The last six years haven’t been a great time to be a Stark, all told. Dad betrayed and beheaded; mum and older brother (and older brother’s pregnant wife) betrayed and butchered; remaining sisters separated, bullied, raped, taken into a religious cult and blinded; and youngest brother shot through the heart by the bastard of all bastards, Ramsay Snow.
But there was a glimmer of light for the gritty northerners during Game of Thrones Season 6, when Sansa (Sophie Turner) was finally reunited with her resurrected half-brother Jon Snow (Kit Harington). Tears were shed (on social media, at least), and the season ended with Jon being declared king in the North and everyone swilling mead from a cow’s horn.
All of which should mean that happy days are come to Winterfell again — were it not for (1) this being Game of Thrones, where you’re about as likely to see happiness as you are to see Wi-Fi; and (2) that sly glance between Sansa and the devil-on-her-shoulder Littlefinger (Aidan Gillen), right after her brother was crowned king.
“You saw through Season 6 and maybe even from the end of Season 5 that I’ve been trying to sow some seeds of doubt with Sansa,” says Gillen of his charge. “He’s whispering in her ear — doubts about her brother’s validity as a leader, in fact doubts about his validity as a brother at all. ‘How much of a brother is he really, you know, biologically? How much credit did you, Sansa, really get for saving him down at the Battle of the Bastards? Don’t you deserve a little more?’ That’s Littlefinger’s thing — he’ll push people. But Sansa doesn’t always take the bait because she’s getting clever.”
After spending nearly two seasons talking about herself in the third person, younger sister Arya Stark (Maisie Williams) finally broke away from the House of Black and White. Frankly, the whole Jaqen/Waif/Arya storyline felt like a ponderous cul-de-sac for one of the show’s best characters. When she finally said, “A girl is Arya Stark of Winterfell, and I’m going home,” we all said as one that it was about time that a girl did just that.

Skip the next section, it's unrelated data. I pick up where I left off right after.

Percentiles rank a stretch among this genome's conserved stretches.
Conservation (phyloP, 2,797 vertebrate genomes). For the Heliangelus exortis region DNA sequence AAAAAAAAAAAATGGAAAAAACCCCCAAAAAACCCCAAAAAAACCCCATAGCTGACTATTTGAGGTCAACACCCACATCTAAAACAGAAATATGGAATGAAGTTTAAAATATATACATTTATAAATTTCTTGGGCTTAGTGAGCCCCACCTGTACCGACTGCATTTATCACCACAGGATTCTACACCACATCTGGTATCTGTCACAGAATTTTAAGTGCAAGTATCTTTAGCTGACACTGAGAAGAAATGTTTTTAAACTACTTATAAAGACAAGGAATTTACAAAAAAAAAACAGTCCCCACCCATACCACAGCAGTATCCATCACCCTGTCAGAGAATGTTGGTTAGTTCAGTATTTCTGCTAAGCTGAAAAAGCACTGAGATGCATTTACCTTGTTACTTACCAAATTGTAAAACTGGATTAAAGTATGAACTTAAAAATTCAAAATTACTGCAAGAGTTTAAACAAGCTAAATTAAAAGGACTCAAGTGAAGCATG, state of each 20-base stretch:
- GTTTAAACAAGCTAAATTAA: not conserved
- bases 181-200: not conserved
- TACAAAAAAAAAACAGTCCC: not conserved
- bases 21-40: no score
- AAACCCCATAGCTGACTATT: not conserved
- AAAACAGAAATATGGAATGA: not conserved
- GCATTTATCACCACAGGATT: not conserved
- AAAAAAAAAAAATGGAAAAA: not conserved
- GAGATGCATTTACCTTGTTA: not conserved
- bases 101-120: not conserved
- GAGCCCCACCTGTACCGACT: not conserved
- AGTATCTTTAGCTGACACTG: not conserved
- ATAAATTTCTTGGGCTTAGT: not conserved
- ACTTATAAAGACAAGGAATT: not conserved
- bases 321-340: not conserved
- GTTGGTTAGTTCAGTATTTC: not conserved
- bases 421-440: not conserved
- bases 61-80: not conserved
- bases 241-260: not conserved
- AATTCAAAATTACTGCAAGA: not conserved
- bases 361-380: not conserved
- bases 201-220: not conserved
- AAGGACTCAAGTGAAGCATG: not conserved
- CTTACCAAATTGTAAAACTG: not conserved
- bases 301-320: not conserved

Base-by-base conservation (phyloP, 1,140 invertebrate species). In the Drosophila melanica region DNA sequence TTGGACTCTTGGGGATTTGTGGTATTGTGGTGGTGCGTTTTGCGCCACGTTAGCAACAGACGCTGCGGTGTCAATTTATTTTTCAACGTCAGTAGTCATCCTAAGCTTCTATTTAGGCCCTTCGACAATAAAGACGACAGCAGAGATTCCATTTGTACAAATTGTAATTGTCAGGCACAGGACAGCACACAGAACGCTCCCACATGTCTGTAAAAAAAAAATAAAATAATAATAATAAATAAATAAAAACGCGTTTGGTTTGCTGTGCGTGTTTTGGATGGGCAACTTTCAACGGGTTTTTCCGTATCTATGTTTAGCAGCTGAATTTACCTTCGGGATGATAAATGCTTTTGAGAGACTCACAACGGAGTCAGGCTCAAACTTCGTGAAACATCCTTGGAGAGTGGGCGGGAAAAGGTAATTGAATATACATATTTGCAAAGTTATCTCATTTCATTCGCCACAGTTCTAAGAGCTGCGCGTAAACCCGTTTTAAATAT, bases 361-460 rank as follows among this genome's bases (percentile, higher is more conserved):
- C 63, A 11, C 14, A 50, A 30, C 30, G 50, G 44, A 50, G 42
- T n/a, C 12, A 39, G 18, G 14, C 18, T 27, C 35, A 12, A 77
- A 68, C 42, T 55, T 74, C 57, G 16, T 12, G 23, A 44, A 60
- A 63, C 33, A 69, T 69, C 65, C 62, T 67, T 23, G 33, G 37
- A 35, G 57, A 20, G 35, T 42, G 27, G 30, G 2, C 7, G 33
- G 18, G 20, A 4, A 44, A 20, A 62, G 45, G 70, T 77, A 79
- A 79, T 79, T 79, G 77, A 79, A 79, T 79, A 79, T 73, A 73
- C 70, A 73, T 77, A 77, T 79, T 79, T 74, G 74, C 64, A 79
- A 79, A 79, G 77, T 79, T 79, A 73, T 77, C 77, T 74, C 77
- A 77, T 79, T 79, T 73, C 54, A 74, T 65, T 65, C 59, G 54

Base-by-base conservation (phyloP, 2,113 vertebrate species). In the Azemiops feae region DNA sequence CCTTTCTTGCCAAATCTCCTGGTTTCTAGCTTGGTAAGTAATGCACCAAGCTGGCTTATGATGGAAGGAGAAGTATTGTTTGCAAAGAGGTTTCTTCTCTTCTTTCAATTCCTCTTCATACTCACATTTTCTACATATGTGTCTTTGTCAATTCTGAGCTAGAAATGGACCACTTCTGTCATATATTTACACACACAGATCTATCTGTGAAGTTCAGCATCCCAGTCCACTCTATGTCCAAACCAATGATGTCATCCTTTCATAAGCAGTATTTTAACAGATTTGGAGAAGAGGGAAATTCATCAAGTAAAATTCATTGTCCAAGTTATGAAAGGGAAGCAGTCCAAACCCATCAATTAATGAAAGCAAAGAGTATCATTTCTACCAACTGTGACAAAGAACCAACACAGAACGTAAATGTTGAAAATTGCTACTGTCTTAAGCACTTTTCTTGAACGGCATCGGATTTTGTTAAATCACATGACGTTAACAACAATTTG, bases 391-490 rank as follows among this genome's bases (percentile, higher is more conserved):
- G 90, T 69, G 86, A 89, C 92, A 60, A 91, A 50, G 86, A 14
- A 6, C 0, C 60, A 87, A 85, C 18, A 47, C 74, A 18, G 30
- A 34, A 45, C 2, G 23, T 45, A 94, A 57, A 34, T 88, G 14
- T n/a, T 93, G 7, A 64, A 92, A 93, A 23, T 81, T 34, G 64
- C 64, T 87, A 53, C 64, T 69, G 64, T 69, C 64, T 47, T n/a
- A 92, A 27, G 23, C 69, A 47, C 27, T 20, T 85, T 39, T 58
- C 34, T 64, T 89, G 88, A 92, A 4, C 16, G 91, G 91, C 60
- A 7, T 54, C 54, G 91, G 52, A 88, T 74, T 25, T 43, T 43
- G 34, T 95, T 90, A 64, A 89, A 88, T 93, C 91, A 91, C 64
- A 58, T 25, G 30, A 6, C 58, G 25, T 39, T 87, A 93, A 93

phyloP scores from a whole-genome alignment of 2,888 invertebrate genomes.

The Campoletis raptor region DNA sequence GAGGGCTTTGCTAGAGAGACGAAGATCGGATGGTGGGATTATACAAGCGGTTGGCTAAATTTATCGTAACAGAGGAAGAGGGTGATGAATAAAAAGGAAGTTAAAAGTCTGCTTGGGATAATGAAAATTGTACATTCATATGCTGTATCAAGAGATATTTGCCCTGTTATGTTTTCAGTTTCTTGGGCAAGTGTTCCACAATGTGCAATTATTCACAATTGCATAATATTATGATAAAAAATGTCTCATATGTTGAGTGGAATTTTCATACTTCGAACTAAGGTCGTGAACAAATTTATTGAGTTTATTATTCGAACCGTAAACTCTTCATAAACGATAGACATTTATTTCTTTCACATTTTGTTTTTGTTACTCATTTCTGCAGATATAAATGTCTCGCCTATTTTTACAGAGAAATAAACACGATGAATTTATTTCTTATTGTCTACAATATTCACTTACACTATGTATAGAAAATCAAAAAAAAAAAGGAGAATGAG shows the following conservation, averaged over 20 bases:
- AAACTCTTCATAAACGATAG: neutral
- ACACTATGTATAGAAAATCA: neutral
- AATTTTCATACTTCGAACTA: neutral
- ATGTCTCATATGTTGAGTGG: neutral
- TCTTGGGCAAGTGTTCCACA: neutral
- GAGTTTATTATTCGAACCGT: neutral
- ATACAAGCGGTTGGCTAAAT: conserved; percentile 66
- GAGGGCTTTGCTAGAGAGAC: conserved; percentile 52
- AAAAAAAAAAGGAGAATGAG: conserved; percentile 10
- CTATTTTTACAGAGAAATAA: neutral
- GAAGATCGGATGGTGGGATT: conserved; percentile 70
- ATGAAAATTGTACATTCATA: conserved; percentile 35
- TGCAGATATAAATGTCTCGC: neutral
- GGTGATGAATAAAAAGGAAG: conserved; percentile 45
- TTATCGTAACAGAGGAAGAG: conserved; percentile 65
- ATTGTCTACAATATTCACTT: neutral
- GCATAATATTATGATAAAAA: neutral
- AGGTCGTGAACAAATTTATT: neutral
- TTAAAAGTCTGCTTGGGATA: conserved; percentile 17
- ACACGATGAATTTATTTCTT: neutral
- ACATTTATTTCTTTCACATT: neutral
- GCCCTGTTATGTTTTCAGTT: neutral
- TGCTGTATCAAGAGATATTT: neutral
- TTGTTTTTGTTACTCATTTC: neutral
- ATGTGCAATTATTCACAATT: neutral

Having made it back to Westeros, Arya then did away with a couple more from her death list, including the man who had had her brother and mother killed, Walder Frey. We may assume that a girl — sorry, it’s a hard habit to break — will come home to Winterfell this season, but if and when she does finally make it back, both Arya and Sansa will be very different women from the tomboy and the princess who left each other back in Season 1. They didn’t get on particularly well then; what will Sansa make of the cold-eyed assassin her sister has become? Will they work together or compete?
And what will any of them think of Bran, should he ever make it down from the Wall, where we left him? In general, when your little brother starts telling you he’s a three-eyed raven, it’s time to check the Kool-Aid.
“Bran’s in a bit of a predicament,” says Isaac Hempstead Wright of his character. “He’s lost Hodor, who was basically his legs for the past six seasons. We’ve lost his direwolf, who has got a very deep connection with Bran and is practically a part of him as well as also being quite a valuable protection asset. We’ve now lost Coldhands [Benjen Stark, Joseph Mawle], who came and saved the day last time. So it’s now just him and Meera at the foot of the Wall. On top of all that, he has now got this huge responsibility upon his shoulders of being the Three-Eyed Raven. He’s no longer Bran Stark.”
At the close of last season, Bran’s visions revealed that Jon Snow is in fact half Targaryen — and so not Ned Stark’s “bastard” at all. “Through his visions, he’s got all this knowledge about Jon Snow and all the knowledge about the origin of the White Walkers — which may come in handy for defeating them,” says Hempstead Wright. “It all means that Bran is a really, really valuable asset for Westeros right now. And he needs to make sure that this information gets to the right people in time. As such, at the start of Season 7, Bran is on a mission to get to the right place and save the day.”
Game of Thrones Season 7 premieres Sunday, July 16, at 9 p.m. on HBO.
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